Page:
Entering Saturday night’s clash with Carson Wentz and the Indianapolis Colts, the Patriots boast the NFL’s No. 9 ranked rushing offense, No. 3 ranked total defense, and Jones is completing 70.3 percent of his passes for 2,869 yards with 16 touchdowns to just eight interceptions for a 97 passer rating.
Once the postseason rolls around, Jones is as suited as anyone to navigate it all.
“Mac Jones has been in pressured environments before and that shouldn’t phase him,” an AFC scout tells FanSided.
The formula is there for New England; run the ball, play sound defense, and don’t make mistakes.
“They’re a good team,” an NFC West evaluator tells FanSided. “Because they’re a disciplined team. And they don’t beat themselves, which this time of year, teams are doing that, but they aren’t.”
While some have anointed New England as the team to beat in the AFC, and to perhaps even win the franchise’s first Lombardi without Tom Brady behind center, not everyone inside the league is buying the hype.
“They’re getting the weather conditions they need right now to be able to win with their scheme,” the executive says. “They’ll get to the playoffs, they might win a game, but they’re going to run into some good teams, some explosive teams that will be ready for them.”
Just as it appears New England is playing the style of football that is rewarded in January and February, the blueprint to beating this version of the Patriots is painfully rudimentary.
“You have to stop the run,” the executive explains. “It’s plain and simple. Mac Jones isn’t going to beat you with his arm. He may pick up some first downs, but he isn’t going to beat you downfield.”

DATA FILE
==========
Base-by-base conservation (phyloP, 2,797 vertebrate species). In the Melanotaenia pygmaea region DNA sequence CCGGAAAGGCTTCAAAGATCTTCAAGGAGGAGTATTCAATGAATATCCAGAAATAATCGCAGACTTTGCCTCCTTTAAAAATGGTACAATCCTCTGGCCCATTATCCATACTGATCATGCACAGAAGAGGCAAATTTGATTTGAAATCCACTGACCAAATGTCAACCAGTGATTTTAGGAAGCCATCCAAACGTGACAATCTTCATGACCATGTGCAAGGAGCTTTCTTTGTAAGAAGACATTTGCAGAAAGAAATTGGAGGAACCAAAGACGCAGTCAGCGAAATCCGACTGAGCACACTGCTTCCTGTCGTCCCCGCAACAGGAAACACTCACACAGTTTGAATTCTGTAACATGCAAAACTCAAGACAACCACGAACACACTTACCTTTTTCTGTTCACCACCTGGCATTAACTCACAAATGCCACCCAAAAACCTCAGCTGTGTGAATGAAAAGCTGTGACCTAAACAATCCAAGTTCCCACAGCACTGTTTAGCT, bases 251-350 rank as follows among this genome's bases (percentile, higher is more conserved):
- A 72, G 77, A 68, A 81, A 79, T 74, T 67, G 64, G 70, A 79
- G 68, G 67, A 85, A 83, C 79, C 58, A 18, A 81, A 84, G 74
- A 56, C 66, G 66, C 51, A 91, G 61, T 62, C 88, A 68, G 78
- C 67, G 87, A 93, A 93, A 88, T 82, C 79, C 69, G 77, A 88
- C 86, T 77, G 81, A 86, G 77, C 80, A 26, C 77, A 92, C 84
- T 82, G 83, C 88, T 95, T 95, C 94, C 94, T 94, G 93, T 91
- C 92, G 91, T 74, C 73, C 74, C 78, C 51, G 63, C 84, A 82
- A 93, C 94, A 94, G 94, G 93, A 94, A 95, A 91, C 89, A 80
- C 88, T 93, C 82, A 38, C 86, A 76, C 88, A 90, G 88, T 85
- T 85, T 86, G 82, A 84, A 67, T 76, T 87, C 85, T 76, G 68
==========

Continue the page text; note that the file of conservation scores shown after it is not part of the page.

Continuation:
To that end, the teams that could most likely stand in the Patriots’ way from their first Super Bowl trip since 2018; the Tennessee Titans, Kansas City Chiefs, Los Angeles Chargers, and even the Bills, currently sit Nos. 2, 14, 31, and 15, respectively, in rushing defense.
For as successful as Jones has been as a rookie, and the fifth quarterback chosen in this spring’s NFL Draft, he’s not going to be the driving force behind New England lifting a Lombardi this February.
“I promise you this,” the executive says. “When you play New England, you aren’t scheming against Mac Jones. At all. You say ‘let him try to beat us, if it comes down to a throwing game, we’ve got it, he just can’t get the ball down the field.”
The hope for New England is that Jones’ consistency married with Belichick and offensive coordinator Josh McDaniels’ scheme built around his best traits will be just enough to complement a stifling defense and bruising ground game.
“The one thing about Bill is,” the scout says. “He has a history of doing great things with average talent. He has enough players this year to mix and match based on who he plays. They have a defense with good players on each level.
“The key will be the running game and offensive line. But, are they a Super Bowl team? That’s hard to say.”
“It was miscommunication between me and the O-line. They thought it was a spike, but it was just a heat-of-the-moment deal. I don’t even remember the call, what was being said in the helmet, or anything like that.”
– Arizona Cardinals QB Kyler Murray, on the final play of Monday night’s game, a sack by Aaron Donald to seal the Rams’ 30-23 victory.